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OpenGL Insights by Christophe Riccio, Patrick Cozzi

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V
Transfers
OpenGL applications transfer a lot of data. Data is transferred between machines,
between disk and system memory, between system and video memory, between video
memory and video memory, and so on. Optimizing these transfers improves perfor-
mance. In this section, we look at optimizing asynchronous transfers between the
CPU and GPU; compressing models for u se with WebGL; compressing textures on
the GPU for video creation; and an efficient geometry file format.
Although general computations like particle systems are being pushed to the
GPU, there is still a need to do many computations or IO on the CPU and then
efficiently stream data to the GPU. In Chapter 28, Asynchronous Buffer Transfers,”
Ladislav Hrabcak and Arnaud Masserann share best practices for maximizing per-
formance when using buffer objects to transfer data between the CPU and GPU
in either direction. With detailed performance analysis, they cover direct memory
access (DMA), buffer usage hints, implicit synchronization with draw calls, pinned
memory, and multithreading. Shalini Venkataraman continues the asynchronous
transfers discussion in the following chapter, “Fermi Asynchronous Texture Trans-
fers,” where she discusses how the NVIDIA Fermi architecture allows transfer and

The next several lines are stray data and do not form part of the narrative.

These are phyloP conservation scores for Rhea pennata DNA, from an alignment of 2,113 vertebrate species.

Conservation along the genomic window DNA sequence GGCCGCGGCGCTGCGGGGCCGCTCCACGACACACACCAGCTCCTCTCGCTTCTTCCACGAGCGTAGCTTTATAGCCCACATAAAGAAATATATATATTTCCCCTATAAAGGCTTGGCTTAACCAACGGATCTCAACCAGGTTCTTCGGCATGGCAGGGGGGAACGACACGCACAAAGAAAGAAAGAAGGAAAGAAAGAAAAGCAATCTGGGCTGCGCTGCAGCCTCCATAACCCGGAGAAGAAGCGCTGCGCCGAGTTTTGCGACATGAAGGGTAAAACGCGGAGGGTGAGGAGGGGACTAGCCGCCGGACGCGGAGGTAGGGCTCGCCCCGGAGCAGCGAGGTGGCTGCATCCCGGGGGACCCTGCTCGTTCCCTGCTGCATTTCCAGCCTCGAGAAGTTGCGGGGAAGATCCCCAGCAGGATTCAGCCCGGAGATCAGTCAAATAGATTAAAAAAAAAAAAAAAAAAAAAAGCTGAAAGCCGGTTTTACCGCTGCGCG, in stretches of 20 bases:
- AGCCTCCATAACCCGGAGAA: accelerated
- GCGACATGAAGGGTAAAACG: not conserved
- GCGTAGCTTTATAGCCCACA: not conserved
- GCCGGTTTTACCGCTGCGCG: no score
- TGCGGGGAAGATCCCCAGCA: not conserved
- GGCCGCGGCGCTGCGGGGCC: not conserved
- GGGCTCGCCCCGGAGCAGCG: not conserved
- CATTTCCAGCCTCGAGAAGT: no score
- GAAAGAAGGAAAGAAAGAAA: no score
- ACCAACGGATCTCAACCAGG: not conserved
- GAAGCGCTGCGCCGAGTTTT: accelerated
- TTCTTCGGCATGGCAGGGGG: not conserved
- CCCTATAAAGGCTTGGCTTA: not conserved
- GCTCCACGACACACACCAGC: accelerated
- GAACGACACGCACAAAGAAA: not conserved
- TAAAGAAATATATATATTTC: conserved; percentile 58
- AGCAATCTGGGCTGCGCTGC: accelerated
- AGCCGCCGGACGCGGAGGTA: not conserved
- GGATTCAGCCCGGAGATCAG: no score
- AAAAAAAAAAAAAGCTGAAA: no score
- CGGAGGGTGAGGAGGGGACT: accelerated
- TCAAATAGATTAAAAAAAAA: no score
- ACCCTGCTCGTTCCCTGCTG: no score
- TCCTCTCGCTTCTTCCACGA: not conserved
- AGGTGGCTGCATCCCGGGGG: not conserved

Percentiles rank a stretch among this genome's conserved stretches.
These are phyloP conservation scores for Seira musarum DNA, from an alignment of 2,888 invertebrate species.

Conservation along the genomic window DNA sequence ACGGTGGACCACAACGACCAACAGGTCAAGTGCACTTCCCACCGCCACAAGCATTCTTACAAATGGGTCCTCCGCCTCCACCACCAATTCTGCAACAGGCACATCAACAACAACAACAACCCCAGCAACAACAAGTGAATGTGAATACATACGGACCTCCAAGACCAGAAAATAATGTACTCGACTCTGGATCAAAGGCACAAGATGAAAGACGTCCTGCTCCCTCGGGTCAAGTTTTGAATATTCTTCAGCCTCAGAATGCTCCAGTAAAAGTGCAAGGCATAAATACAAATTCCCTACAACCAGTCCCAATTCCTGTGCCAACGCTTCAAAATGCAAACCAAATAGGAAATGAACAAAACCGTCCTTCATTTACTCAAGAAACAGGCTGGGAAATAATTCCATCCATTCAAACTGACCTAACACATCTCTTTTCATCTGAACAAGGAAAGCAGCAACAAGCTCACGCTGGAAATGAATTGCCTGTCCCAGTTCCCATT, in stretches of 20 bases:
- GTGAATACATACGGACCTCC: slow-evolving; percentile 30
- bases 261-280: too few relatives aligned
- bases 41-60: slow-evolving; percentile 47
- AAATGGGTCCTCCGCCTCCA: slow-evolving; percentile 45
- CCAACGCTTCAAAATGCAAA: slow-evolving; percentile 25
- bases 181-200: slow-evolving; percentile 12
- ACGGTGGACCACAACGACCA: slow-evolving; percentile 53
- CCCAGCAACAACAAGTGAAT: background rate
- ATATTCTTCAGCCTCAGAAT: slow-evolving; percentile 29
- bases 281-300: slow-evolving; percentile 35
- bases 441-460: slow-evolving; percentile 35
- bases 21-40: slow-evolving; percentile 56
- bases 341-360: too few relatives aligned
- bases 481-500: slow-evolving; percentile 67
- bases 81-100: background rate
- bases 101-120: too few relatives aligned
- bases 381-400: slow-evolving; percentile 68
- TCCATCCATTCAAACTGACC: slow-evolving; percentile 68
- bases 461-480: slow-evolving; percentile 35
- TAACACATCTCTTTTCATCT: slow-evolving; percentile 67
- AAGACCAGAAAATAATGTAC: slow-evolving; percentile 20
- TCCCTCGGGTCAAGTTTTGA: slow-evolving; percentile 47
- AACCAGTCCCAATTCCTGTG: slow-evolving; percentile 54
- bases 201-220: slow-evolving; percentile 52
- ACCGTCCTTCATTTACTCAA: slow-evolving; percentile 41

rendering to occur at the same time when using multiple threads and OpenGL
contexts.
The discussion of transfers moves from within a system to across systems in
Chapter 30, “WebGL Models: End-to-End.” Won Chun presents the techniques,
including a detailed analysis, used in Google Body to compress and transfer mod-
els to a web browser for rendering with WebGL. Continuing on the compression
theme, Brano Kemen demonstrates real-time image compression on the GPU in
Chapter 31, “In-Game Video Capture with Real-Time Texture Compression.” He
applies his method to video compression using a DXT fixed-rate compression format
389
390 V Transfers
to reduce bandwidth consumption, and he explores various decoloration methods to
enhance image compression quality.
In graphics, content is king. A smooth content-creation pipeline empowers
artists, and a format that requires minimal runtime processing improves load times.
In the last chapter of this section, “An OpenGL Friendly Geometry File Format and
its Maya Exporter,” Adrien Herubel and Venceslas Biri present the Drone format, a
binary geometry file format suitable for use with OpenGL.

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